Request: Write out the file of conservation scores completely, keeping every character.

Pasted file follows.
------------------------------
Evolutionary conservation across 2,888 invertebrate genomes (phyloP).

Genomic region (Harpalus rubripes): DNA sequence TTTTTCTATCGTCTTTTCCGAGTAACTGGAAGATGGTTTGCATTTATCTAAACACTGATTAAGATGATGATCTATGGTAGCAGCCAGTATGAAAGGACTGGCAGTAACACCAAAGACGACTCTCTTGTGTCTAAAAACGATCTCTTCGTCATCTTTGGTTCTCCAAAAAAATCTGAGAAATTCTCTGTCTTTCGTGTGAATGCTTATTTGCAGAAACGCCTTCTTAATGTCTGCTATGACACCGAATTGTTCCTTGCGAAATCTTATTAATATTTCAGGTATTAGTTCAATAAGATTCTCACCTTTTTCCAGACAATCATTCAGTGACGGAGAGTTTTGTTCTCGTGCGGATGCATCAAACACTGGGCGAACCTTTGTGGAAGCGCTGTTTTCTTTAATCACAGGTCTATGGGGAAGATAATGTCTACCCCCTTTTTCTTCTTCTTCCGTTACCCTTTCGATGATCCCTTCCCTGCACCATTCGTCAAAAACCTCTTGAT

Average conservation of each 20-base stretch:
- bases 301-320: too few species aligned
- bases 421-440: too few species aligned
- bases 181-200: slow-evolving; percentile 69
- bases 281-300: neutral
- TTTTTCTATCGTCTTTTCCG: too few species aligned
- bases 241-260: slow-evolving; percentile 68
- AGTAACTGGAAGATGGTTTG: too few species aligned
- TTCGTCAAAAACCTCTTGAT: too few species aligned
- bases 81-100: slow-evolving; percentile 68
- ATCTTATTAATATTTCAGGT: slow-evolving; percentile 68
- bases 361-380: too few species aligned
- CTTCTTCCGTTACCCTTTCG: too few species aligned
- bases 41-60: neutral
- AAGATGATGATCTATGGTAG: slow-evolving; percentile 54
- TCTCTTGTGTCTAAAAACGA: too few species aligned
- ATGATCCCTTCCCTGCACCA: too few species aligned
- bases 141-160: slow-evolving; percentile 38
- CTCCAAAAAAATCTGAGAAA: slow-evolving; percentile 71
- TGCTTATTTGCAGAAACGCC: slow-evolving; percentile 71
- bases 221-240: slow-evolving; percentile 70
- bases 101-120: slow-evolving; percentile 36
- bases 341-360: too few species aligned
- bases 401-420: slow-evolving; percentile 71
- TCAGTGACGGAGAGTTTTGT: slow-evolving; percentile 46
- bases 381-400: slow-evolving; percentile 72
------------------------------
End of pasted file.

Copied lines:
Evolutionary conservation across 2,888 invertebrate genomes (phyloP).

Genomic region (Harpalus rubripes): DNA sequence TTTTTCTATCGTCTTTTCCGAGTAACTGGAAGATGGTTTGCATTTATCTAAACACTGATTAAGATGATGATCTATGGTAGCAGCCAGTATGAAAGGACTGGCAGTAACACCAAAGACGACTCTCTTGTGTCTAAAAACGATCTCTTCGTCATCTTTGGTTCTCCAAAAAAATCTGAGAAATTCTCTGTCTTTCGTGTGAATGCTTATTTGCAGAAACGCCTTCTTAATGTCTGCTATGACACCGAATTGTTCCTTGCGAAATCTTATTAATATTTCAGGTATTAGTTCAATAAGATTCTCACCTTTTTCCAGACAATCATTCAGTGACGGAGAGTTTTGTTCTCGTGCGGATGCATCAAACACTGGGCGAACCTTTGTGGAAGCGCTGTTTTCTTTAATCACAGGTCTATGGGGAAGATAATGTCTACCCCCTTTTTCTTCTTCTTCCGTTACCCTTTCGATGATCCCTTCCCTGCACCATTCGTCAAAAACCTCTTGAT

Average conservation of each 20-base stretch:
- bases 301-320: too few species aligned
- bases 421-440: too few species aligned
- bases 181-200: slow-evolving; percentile 69
- bases 281-300: neutral
- TTTTTCTATCGTCTTTTCCG: too few species aligned
- bases 241-260: slow-evolving; percentile 68
- AGTAACTGGAAGATGGTTTG: too few species aligned
- TTCGTCAAAAACCTCTTGAT: too few species aligned
- bases 81-100: slow-evolving; percentile 68
- ATCTTATTAATATTTCAGGT: slow-evolving; percentile 68
- bases 361-380: too few species aligned
- CTTCTTCCGTTACCCTTTCG: too few species aligned
- bases 41-60: neutral
- AAGATGATGATCTATGGTAG: slow-evolving; percentile 54
- TCTCTTGTGTCTAAAAACGA: too few species aligned
- ATGATCCCTTCCCTGCACCA: too few species aligned
- bases 141-160: slow-evolving; percentile 38
- CTCCAAAAAAATCTGAGAAA: slow-evolving; percentile 71
- TGCTTATTTGCAGAAACGCC: slow-evolving; percentile 71
- bases 221-240: slow-evolving; percentile 70
- bases 101-120: slow-evolving; percentile 36
- bases 341-360: too few species aligned
- bases 401-420: slow-evolving; percentile 71
- TCAGTGACGGAGAGTTTTGT: slow-evolving; percentile 46
- bases 381-400: slow-evolving; percentile 72